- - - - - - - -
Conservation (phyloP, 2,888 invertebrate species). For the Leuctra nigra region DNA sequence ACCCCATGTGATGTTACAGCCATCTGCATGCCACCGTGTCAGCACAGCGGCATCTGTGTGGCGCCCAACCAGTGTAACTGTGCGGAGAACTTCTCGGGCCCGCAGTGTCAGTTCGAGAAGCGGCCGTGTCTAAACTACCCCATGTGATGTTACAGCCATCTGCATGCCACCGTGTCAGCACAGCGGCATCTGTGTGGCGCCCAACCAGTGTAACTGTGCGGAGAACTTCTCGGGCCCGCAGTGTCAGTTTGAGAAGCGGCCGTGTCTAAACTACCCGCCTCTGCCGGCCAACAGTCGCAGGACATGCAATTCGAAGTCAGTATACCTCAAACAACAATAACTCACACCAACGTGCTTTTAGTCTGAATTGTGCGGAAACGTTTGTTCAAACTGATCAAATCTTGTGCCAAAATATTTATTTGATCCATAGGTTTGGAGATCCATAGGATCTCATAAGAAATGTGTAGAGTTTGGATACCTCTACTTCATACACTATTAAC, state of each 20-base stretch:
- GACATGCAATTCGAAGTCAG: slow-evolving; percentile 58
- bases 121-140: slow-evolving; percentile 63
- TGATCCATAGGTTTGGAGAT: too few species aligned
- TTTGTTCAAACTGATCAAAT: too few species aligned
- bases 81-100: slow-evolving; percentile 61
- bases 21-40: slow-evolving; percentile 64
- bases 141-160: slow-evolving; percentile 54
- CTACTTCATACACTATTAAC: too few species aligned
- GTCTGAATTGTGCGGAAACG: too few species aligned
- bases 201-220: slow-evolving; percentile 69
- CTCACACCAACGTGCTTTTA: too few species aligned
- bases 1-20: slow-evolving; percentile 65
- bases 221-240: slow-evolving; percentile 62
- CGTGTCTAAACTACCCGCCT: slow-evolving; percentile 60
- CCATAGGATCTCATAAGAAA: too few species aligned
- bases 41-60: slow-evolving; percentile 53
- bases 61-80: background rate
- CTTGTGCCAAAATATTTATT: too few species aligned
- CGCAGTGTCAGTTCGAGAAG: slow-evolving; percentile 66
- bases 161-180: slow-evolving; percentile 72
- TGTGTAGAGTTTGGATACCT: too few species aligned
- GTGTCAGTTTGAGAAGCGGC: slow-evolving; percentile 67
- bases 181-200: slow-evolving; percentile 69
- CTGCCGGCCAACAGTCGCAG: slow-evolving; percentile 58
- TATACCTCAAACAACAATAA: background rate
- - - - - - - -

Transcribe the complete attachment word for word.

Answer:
Conservation (phyloP, 2,888 invertebrate species). For the Leuctra nigra region DNA sequence ACCCCATGTGATGTTACAGCCATCTGCATGCCACCGTGTCAGCACAGCGGCATCTGTGTGGCGCCCAACCAGTGTAACTGTGCGGAGAACTTCTCGGGCCCGCAGTGTCAGTTCGAGAAGCGGCCGTGTCTAAACTACCCCATGTGATGTTACAGCCATCTGCATGCCACCGTGTCAGCACAGCGGCATCTGTGTGGCGCCCAACCAGTGTAACTGTGCGGAGAACTTCTCGGGCCCGCAGTGTCAGTTTGAGAAGCGGCCGTGTCTAAACTACCCGCCTCTGCCGGCCAACAGTCGCAGGACATGCAATTCGAAGTCAGTATACCTCAAACAACAATAACTCACACCAACGTGCTTTTAGTCTGAATTGTGCGGAAACGTTTGTTCAAACTGATCAAATCTTGTGCCAAAATATTTATTTGATCCATAGGTTTGGAGATCCATAGGATCTCATAAGAAATGTGTAGAGTTTGGATACCTCTACTTCATACACTATTAAC, state of each 20-base stretch:
- GACATGCAATTCGAAGTCAG: slow-evolving; percentile 58
- bases 121-140: slow-evolving; percentile 63
- TGATCCATAGGTTTGGAGAT: too few species aligned
- TTTGTTCAAACTGATCAAAT: too few species aligned
- bases 81-100: slow-evolving; percentile 61
- bases 21-40: slow-evolving; percentile 64
- bases 141-160: slow-evolving; percentile 54
- CTACTTCATACACTATTAAC: too few species aligned
- GTCTGAATTGTGCGGAAACG: too few species aligned
- bases 201-220: slow-evolving; percentile 69
- CTCACACCAACGTGCTTTTA: too few species aligned
- bases 1-20: slow-evolving; percentile 65
- bases 221-240: slow-evolving; percentile 62
- CGTGTCTAAACTACCCGCCT: slow-evolving; percentile 60
- CCATAGGATCTCATAAGAAA: too few species aligned
- bases 41-60: slow-evolving; percentile 53
- bases 61-80: background rate
- CTTGTGCCAAAATATTTATT: too few species aligned
- CGCAGTGTCAGTTCGAGAAG: slow-evolving; percentile 66
- bases 161-180: slow-evolving; percentile 72
- TGTGTAGAGTTTGGATACCT: too few species aligned
- GTGTCAGTTTGAGAAGCGGC: slow-evolving; percentile 67
- bases 181-200: slow-evolving; percentile 69
- CTGCCGGCCAACAGTCGCAG: slow-evolving; percentile 58
- TATACCTCAAACAACAATAA: background rate